THE LAWS OF LAND WARFARE
351. The Chief Means and Aims of Land Warfare . -- Land warfare has two main aims -- the reduction or defeat of the enemy's armed land forces, and the temporary occupation and administration of the whole or a portion of the enemy's territory. The chief means by which it is sought to accomplish these ends are the application of armed force and the enforcement of military or martial law. The law of military occupation will be dealt with in the following chapter.
352. Who are Lawful Belligerents? -- The Hague Regulations respecting the Law and Customs of War on Land lay down these definite rules relating to lawful belligerents:
"The laws, rights and duties of war apply not only to the army, but also to militia and volunteer corps fulfilling the following conditions: (1) To be commanded by a person responsible for his subordinates; (2) To have a distinctive emblem fixed and recognizable at a distance. (3) To carry arms openly; and (4) To conduct their operations in accordance with the laws and customs of war. In countries where militia or volunteer corps constitute the army, or form part of it, they are included under the denomination 'army' " (Art. 1.).1____________________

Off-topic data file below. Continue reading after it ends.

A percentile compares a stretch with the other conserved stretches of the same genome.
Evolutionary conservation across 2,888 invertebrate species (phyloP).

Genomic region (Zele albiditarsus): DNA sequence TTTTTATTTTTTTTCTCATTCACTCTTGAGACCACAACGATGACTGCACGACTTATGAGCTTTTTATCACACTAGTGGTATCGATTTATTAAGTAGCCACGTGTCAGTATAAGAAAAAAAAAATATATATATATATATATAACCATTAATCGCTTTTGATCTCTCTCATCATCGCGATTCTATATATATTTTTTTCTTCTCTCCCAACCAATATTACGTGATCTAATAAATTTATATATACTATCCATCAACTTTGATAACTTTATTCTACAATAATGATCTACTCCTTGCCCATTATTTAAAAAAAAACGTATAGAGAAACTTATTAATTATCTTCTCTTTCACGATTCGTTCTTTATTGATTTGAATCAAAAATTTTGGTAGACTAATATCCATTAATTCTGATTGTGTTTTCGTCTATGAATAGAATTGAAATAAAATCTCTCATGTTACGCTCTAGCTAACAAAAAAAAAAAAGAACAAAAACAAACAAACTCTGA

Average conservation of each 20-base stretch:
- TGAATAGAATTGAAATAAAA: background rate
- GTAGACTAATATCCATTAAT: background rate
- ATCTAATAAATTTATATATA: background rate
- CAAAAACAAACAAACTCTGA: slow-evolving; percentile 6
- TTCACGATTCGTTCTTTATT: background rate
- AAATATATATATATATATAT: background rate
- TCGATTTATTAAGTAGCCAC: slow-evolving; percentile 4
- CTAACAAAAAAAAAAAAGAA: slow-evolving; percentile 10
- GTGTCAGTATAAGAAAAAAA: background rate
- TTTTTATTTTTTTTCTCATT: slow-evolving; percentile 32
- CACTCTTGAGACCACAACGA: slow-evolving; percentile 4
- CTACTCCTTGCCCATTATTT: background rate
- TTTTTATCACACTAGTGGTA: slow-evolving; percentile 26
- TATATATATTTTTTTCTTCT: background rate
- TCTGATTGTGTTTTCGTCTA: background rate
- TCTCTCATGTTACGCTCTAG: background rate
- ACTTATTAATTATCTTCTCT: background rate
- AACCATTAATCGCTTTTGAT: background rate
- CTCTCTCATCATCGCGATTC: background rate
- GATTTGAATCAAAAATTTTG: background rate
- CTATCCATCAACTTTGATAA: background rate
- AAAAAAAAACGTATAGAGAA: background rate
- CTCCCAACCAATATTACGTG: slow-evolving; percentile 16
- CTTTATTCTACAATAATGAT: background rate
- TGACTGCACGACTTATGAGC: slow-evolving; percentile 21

These conditions were not observed by the Prussians during the Franco- German War of 1870-1871. They required that "every prisoner, in order to be treated as a prisoner of war, shall prove that he is a French soldier by showing that he has been called out and borne in the lists of a military organized corps, by an order emanating from the legal authority and addressed to him personally" -- an impossible requirement. They also required an emblem or distinctive mark, clearly distinguishable at rifle distance -- an absurd condition in these days of long-distance firing. See especially: Bordwell, 90 ff.; Hall, § 179; Lawrence, § 196; * Spaight, 41-46; and 2 Westlake (1st ed.), 61.